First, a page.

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More Melanchthon

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I’m a big fan of this portrayal of Luther and Melanchthon and others working on the translation of the Bible (Melanchthon has the little ‘b’ above his head- on our right facing us)

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Darstellung der Bibelübersetzung (von Johann Martin Bernigeroth) mit Luther und Rörer aus einer Bibel, die 1741 in Züllichau erschien.

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Erste Seite des Bandes der Mitschriften der Vorlesung Philipp Melanchthons über den Römerbrief (1548-1550), ThULB Jena, Ms. Bos. q. 24 h

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Doppelseite aus Rörers Mitschrift der Römerbriefvorlesung Melanchthons von 1548-1550 (ThULB Jena , Ms. Bos. q. 24 h)

Written by Jim

16 Feb 2018 at 6:40 pm

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Still More From our Saxon Friends on Melanchthon…

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And a portrait of him I had never seen before:

Heute vor 520 Jahren, am 16. Februar 1497, wurde Philipp Melanchthon geboren.  Humanist, Reformator, Praeceptor Germaniae („Lehrer Deutschlands“), Außenminister der Reformation, Vater der Ökumene – mit all diesen Titeln wurde Melanchthon im Laufe der Zeit bedacht.   Er wirkte wie Martin Luther als Professor an der Wittenberger Universität und wurde dessen wichtigster Wegbegleiter.   Melanchthonhaus WIttenberg – www.martinluther.de/de/besuch/museen/melanchthonhaus

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Abb.: Reformatorengespräch, Adolf Schlabitz, nach 18999 (Detail Phlipp Melanchthon)

Written by Jim

16 Feb 2018 at 12:00 pm

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Melanchthon on his Deathbed

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melanchthon_death

Because it’s important to remember that even the greatest don’t live forever, or work forever.

Written by Jim

16 Feb 2018 at 11:46 am

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Heinrich Schmid: On Melanchthon

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PHILIP MELANCHTHON, or MELANTHON (often incorrectly spelled Melancthon), born 1497; professor at Wittenberg, 1518 to his death, 1560. The foundation of Lutheran Systematic Theology was laid in his Loci Communes Rerum Theologicarum seu Hypotyposes Theologicæ (1521), which had its origin in a brief outline prepared for his own private use, and afterwards dictated to his students as an introduction to his lectures on the epistle to the Romans.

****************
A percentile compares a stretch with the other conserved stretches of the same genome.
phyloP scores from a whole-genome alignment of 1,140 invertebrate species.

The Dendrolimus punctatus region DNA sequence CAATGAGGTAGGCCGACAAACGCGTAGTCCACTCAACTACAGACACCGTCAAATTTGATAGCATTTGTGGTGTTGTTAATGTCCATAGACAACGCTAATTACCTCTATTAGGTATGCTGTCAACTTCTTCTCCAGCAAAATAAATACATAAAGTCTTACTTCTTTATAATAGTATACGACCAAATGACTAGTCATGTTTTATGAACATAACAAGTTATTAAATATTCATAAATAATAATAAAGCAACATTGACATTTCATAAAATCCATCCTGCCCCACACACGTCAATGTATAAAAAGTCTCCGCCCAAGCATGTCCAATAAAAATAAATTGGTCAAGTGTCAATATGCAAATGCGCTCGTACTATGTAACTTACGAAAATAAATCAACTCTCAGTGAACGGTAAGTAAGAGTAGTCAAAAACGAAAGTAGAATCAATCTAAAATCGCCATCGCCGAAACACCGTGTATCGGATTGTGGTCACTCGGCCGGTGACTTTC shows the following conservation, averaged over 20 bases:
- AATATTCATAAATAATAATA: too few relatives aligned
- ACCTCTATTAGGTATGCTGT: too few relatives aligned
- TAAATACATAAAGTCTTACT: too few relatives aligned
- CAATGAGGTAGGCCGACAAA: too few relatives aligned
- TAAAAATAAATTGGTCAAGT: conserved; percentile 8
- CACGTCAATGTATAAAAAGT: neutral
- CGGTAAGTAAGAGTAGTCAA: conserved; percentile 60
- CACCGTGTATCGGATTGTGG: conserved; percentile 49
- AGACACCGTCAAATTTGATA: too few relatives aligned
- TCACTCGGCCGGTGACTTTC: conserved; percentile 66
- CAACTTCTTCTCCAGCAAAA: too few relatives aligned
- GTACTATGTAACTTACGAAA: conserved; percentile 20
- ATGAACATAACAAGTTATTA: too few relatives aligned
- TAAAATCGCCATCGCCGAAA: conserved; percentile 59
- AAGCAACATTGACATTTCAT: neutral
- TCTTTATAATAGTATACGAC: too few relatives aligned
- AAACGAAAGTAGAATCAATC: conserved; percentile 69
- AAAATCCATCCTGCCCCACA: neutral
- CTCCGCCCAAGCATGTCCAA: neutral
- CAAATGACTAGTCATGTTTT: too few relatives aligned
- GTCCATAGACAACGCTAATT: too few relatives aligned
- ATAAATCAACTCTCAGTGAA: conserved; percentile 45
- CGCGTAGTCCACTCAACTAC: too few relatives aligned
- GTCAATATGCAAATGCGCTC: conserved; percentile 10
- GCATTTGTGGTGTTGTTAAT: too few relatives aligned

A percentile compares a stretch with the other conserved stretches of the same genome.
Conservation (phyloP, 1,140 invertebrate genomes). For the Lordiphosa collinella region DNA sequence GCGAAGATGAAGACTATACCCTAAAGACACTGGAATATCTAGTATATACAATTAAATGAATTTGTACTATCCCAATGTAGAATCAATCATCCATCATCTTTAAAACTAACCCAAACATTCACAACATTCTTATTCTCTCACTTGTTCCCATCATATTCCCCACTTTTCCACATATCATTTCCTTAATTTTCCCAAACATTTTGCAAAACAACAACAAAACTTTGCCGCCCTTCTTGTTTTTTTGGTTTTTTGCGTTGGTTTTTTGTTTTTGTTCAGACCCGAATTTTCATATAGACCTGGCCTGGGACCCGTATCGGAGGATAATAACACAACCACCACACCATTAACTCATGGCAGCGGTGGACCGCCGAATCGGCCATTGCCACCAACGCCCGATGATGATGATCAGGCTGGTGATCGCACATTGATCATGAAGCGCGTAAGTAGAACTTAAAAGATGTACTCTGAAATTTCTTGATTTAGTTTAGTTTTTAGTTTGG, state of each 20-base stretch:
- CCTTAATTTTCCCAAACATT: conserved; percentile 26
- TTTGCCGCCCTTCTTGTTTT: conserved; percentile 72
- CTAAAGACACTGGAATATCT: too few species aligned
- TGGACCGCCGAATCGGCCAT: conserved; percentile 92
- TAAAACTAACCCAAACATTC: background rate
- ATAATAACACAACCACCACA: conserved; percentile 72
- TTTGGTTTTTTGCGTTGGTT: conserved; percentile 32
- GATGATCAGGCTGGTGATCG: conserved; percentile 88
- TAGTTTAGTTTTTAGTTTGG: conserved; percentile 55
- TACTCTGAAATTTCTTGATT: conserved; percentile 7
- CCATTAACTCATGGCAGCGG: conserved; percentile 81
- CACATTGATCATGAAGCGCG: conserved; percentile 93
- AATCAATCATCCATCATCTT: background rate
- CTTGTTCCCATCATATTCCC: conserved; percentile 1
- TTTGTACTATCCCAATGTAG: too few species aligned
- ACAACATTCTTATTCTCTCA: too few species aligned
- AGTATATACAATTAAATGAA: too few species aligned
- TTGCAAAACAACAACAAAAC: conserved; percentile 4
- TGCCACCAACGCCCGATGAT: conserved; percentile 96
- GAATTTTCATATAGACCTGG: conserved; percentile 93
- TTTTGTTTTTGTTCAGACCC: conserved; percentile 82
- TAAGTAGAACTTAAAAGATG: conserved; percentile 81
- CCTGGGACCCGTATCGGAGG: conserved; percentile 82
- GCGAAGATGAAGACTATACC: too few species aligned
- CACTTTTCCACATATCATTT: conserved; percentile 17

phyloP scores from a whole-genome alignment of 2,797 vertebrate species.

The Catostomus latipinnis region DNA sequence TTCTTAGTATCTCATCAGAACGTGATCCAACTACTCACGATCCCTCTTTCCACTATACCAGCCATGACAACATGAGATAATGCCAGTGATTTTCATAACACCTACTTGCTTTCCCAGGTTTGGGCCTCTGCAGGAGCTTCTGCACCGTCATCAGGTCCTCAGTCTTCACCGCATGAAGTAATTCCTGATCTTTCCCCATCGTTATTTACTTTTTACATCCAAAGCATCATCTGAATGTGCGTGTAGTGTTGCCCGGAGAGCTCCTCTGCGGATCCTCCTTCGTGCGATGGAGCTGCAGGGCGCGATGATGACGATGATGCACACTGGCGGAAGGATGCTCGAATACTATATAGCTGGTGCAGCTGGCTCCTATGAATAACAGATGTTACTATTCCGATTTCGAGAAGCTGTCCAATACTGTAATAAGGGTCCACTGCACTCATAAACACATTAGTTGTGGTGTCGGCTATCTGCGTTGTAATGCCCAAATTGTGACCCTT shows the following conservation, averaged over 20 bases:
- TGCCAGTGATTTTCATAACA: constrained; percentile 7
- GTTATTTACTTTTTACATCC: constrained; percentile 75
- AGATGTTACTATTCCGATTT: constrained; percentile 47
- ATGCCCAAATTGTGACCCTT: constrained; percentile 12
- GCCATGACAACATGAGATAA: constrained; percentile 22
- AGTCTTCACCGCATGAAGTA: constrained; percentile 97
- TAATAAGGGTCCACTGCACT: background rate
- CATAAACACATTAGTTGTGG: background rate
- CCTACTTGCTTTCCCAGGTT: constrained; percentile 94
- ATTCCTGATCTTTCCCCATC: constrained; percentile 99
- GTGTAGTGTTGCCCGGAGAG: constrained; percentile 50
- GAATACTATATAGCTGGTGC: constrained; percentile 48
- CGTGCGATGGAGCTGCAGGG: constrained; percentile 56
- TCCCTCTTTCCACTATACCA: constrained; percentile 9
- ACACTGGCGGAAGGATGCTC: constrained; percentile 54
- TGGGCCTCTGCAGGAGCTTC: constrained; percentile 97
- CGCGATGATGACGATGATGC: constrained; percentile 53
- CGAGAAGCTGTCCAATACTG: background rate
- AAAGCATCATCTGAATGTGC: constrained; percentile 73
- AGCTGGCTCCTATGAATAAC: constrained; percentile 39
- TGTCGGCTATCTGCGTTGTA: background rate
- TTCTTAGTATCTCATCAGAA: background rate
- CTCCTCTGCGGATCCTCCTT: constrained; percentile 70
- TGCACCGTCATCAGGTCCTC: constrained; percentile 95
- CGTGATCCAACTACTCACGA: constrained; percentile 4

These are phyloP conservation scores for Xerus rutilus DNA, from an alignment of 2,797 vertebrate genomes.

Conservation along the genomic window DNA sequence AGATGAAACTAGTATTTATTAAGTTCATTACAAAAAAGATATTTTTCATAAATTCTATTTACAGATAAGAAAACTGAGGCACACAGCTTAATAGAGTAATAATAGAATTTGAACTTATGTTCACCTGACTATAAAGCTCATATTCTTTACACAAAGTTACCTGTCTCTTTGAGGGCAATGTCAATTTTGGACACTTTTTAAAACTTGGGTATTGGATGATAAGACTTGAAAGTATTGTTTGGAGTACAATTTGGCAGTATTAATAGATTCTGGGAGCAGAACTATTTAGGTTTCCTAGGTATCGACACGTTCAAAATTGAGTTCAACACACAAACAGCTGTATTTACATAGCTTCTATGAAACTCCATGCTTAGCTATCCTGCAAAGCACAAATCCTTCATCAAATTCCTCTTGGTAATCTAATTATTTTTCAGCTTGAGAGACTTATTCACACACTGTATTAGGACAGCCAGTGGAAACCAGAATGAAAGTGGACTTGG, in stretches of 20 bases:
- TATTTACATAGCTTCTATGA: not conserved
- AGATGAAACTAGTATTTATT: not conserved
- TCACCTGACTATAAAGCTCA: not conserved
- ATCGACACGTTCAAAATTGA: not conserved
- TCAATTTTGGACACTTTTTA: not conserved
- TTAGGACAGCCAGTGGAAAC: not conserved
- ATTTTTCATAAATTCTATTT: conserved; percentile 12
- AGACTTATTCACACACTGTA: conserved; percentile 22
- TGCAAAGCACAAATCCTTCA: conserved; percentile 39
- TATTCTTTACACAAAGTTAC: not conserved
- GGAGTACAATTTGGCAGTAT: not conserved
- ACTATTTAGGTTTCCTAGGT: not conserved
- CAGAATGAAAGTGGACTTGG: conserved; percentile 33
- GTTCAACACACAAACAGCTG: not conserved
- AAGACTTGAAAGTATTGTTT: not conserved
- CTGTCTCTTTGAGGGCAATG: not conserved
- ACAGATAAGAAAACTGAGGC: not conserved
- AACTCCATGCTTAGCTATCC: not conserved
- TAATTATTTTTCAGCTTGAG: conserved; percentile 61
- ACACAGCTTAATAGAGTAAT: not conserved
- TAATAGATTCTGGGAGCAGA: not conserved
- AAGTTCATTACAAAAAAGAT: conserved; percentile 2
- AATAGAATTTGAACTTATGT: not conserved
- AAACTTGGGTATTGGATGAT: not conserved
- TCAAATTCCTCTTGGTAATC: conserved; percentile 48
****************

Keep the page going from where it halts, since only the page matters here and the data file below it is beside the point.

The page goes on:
During the author’s life it passed through eighty editions, was greatly enlarged, and on certain points, as, for example, the Freedom of the Will, its doctrine was materially changed. For details, the English reader is referred to the article MELANCHTHON, prepared by the author of this sketch, in McClintock and Strong’s Cyclopædia, vol. vi.

The collection of Melanchthon’s works in the Corpus Reformatorum affords the student the best facility for the critical study of Melanchthon’s theology. It contains a reprint of each of the principal editions, as well as of several translations of the Loci.  — Heinrich Schmid

Written by Jim

16 Feb 2018 at 10:44 am

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Melanchthon: on Sin

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“God is not the cause of sin, nor is sin a thing contrived or ordained by him, but it is a horrible destruction of the divine work and order.”  — Philipp Melanchthon

Written by Jim

16 Feb 2018 at 10:40 am

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Melanchthon: On Revelation

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“The Church acknowledges God as such an eternal and omnipotent Creator as he has revealed himself to be, and, although we cannot thoroughly understand these mysteries, yet in this life, God wishes this our knowledge and worship of him to be begun and to be distinguished from that which is false: and in his Word he has propounded, by infallible testimonies, a revelation, in which we, as the unborn infant in the maternal womb, drawing nutriment from the umbilical vessels, might sit enclosed and draw the knowledge of God and life from the Word of God, in order to worship him as he has made himself known.” – Philipp Melanchthon

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16 Feb 2018 at 10:38 am

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A Melanchthon Gallery For Melanchthon’s Birthday

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16 Feb 2018 at 10:32 am

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Melanchthon’s Birthday: Read Him

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16 Feb 2018 at 9:31 am

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Happy Birthday Melanchthon

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Our Saxon friends write